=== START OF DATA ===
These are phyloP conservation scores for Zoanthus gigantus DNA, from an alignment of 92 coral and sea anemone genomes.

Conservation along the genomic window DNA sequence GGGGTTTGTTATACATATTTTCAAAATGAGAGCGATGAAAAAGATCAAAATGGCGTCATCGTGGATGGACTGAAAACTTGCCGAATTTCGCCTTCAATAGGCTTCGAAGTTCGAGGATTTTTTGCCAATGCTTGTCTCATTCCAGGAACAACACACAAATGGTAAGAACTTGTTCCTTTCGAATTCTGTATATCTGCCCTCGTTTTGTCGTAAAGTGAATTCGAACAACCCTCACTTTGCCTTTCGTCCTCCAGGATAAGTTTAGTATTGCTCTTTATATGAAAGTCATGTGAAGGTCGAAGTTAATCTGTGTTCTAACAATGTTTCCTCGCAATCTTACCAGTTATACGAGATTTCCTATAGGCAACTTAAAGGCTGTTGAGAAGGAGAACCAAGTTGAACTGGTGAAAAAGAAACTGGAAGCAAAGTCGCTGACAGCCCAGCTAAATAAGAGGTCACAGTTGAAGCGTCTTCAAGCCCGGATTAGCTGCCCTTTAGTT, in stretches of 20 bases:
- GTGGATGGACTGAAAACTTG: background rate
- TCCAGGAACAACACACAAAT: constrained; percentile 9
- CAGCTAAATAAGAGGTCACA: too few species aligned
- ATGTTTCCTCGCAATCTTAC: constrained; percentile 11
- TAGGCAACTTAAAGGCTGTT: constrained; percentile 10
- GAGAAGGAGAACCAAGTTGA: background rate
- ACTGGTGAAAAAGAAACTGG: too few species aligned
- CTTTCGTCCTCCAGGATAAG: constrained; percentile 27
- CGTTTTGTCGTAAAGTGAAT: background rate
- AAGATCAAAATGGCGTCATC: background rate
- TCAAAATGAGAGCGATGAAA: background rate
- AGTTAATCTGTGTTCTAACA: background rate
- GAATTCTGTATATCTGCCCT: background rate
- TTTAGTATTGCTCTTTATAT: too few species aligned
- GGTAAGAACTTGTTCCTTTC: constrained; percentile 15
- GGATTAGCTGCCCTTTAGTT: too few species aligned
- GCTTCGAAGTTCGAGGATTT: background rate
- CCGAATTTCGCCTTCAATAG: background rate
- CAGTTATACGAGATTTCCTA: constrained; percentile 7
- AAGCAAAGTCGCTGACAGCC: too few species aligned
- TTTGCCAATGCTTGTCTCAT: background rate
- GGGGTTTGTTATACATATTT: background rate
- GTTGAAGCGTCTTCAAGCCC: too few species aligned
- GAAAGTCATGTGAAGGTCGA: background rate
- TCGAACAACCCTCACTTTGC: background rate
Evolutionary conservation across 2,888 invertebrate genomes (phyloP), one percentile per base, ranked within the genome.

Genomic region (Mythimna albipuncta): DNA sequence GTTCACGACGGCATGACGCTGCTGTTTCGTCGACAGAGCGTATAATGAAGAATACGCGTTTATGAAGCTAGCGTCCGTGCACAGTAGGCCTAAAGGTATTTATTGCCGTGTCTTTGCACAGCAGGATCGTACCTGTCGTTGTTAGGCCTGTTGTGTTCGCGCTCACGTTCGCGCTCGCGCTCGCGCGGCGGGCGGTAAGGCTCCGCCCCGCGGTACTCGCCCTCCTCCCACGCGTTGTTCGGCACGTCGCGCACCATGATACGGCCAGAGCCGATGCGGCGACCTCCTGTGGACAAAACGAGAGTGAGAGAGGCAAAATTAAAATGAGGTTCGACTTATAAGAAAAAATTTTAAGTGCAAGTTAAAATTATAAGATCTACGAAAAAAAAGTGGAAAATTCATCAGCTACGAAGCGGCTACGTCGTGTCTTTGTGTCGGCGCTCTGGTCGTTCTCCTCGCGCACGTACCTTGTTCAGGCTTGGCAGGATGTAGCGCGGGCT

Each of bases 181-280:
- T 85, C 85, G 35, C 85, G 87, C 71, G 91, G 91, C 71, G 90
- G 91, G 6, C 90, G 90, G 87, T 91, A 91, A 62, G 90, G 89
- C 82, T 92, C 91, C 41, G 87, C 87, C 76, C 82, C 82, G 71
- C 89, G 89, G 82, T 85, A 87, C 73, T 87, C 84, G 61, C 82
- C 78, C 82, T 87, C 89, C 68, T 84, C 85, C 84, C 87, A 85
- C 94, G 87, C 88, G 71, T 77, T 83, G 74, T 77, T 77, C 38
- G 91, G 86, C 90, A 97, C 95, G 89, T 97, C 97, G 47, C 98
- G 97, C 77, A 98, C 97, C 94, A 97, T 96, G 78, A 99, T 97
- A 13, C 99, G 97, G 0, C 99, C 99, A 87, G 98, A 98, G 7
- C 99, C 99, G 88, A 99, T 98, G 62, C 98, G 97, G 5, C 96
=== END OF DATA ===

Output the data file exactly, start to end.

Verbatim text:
These are phyloP conservation scores for Zoanthus gigantus DNA, from an alignment of 92 coral and sea anemone genomes.

Conservation along the genomic window DNA sequence GGGGTTTGTTATACATATTTTCAAAATGAGAGCGATGAAAAAGATCAAAATGGCGTCATCGTGGATGGACTGAAAACTTGCCGAATTTCGCCTTCAATAGGCTTCGAAGTTCGAGGATTTTTTGCCAATGCTTGTCTCATTCCAGGAACAACACACAAATGGTAAGAACTTGTTCCTTTCGAATTCTGTATATCTGCCCTCGTTTTGTCGTAAAGTGAATTCGAACAACCCTCACTTTGCCTTTCGTCCTCCAGGATAAGTTTAGTATTGCTCTTTATATGAAAGTCATGTGAAGGTCGAAGTTAATCTGTGTTCTAACAATGTTTCCTCGCAATCTTACCAGTTATACGAGATTTCCTATAGGCAACTTAAAGGCTGTTGAGAAGGAGAACCAAGTTGAACTGGTGAAAAAGAAACTGGAAGCAAAGTCGCTGACAGCCCAGCTAAATAAGAGGTCACAGTTGAAGCGTCTTCAAGCCCGGATTAGCTGCCCTTTAGTT, in stretches of 20 bases:
- GTGGATGGACTGAAAACTTG: background rate
- TCCAGGAACAACACACAAAT: constrained; percentile 9
- CAGCTAAATAAGAGGTCACA: too few species aligned
- ATGTTTCCTCGCAATCTTAC: constrained; percentile 11
- TAGGCAACTTAAAGGCTGTT: constrained; percentile 10
- GAGAAGGAGAACCAAGTTGA: background rate
- ACTGGTGAAAAAGAAACTGG: too few species aligned
- CTTTCGTCCTCCAGGATAAG: constrained; percentile 27
- CGTTTTGTCGTAAAGTGAAT: background rate
- AAGATCAAAATGGCGTCATC: background rate
- TCAAAATGAGAGCGATGAAA: background rate
- AGTTAATCTGTGTTCTAACA: background rate
- GAATTCTGTATATCTGCCCT: background rate
- TTTAGTATTGCTCTTTATAT: too few species aligned
- GGTAAGAACTTGTTCCTTTC: constrained; percentile 15
- GGATTAGCTGCCCTTTAGTT: too few species aligned
- GCTTCGAAGTTCGAGGATTT: background rate
- CCGAATTTCGCCTTCAATAG: background rate
- CAGTTATACGAGATTTCCTA: constrained; percentile 7
- AAGCAAAGTCGCTGACAGCC: too few species aligned
- TTTGCCAATGCTTGTCTCAT: background rate
- GGGGTTTGTTATACATATTT: background rate
- GTTGAAGCGTCTTCAAGCCC: too few species aligned
- GAAAGTCATGTGAAGGTCGA: background rate
- TCGAACAACCCTCACTTTGC: background rate
Evolutionary conservation across 2,888 invertebrate genomes (phyloP), one percentile per base, ranked within the genome.

Genomic region (Mythimna albipuncta): DNA sequence GTTCACGACGGCATGACGCTGCTGTTTCGTCGACAGAGCGTATAATGAAGAATACGCGTTTATGAAGCTAGCGTCCGTGCACAGTAGGCCTAAAGGTATTTATTGCCGTGTCTTTGCACAGCAGGATCGTACCTGTCGTTGTTAGGCCTGTTGTGTTCGCGCTCACGTTCGCGCTCGCGCTCGCGCGGCGGGCGGTAAGGCTCCGCCCCGCGGTACTCGCCCTCCTCCCACGCGTTGTTCGGCACGTCGCGCACCATGATACGGCCAGAGCCGATGCGGCGACCTCCTGTGGACAAAACGAGAGTGAGAGAGGCAAAATTAAAATGAGGTTCGACTTATAAGAAAAAATTTTAAGTGCAAGTTAAAATTATAAGATCTACGAAAAAAAAGTGGAAAATTCATCAGCTACGAAGCGGCTACGTCGTGTCTTTGTGTCGGCGCTCTGGTCGTTCTCCTCGCGCACGTACCTTGTTCAGGCTTGGCAGGATGTAGCGCGGGCT

Each of bases 181-280:
- T 85, C 85, G 35, C 85, G 87, C 71, G 91, G 91, C 71, G 90
- G 91, G 6, C 90, G 90, G 87, T 91, A 91, A 62, G 90, G 89
- C 82, T 92, C 91, C 41, G 87, C 87, C 76, C 82, C 82, G 71
- C 89, G 89, G 82, T 85, A 87, C 73, T 87, C 84, G 61, C 82
- C 78, C 82, T 87, C 89, C 68, T 84, C 85, C 84, C 87, A 85
- C 94, G 87, C 88, G 71, T 77, T 83, G 74, T 77, T 77, C 38
- G 91, G 86, C 90, A 97, C 95, G 89, T 97, C 97, G 47, C 98
- G 97, C 77, A 98, C 97, C 94, A 97, T 96, G 78, A 99, T 97
- A 13, C 99, G 97, G 0, C 99, C 99, A 87, G 98, A 98, G 7
- C 99, C 99, G 88, A 99, T 98, G 62, C 98, G 97, G 5, C 96